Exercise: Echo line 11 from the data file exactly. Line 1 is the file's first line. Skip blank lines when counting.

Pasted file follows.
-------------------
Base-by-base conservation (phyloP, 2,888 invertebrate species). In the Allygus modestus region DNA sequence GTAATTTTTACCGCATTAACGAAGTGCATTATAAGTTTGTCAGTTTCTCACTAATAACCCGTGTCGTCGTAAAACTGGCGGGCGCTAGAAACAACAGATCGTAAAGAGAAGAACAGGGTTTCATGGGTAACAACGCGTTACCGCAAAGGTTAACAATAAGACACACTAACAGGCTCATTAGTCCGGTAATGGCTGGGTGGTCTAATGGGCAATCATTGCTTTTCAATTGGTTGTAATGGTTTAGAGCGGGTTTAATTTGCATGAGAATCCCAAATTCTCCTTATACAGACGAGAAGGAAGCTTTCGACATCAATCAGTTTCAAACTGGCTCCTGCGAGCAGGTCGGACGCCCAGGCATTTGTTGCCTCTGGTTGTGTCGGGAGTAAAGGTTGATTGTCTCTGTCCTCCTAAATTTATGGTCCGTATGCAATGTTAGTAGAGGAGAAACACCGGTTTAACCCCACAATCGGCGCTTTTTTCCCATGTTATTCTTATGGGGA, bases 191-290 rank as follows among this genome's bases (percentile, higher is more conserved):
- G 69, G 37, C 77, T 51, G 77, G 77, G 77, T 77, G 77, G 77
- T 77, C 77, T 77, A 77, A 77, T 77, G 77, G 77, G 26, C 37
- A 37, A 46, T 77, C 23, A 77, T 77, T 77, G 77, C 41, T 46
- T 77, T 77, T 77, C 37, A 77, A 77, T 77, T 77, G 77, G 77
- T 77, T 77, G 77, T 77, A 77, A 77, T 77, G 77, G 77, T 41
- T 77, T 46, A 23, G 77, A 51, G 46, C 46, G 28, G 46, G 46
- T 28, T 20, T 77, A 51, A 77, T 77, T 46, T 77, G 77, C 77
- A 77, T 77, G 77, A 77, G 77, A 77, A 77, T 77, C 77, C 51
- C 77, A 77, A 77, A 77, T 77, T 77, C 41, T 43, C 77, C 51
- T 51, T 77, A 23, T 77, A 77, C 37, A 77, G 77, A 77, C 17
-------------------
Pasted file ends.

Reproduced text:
- T 51, T 77, A 23, T 77, A 77, C 37, A 77, G 77, A 77, C 17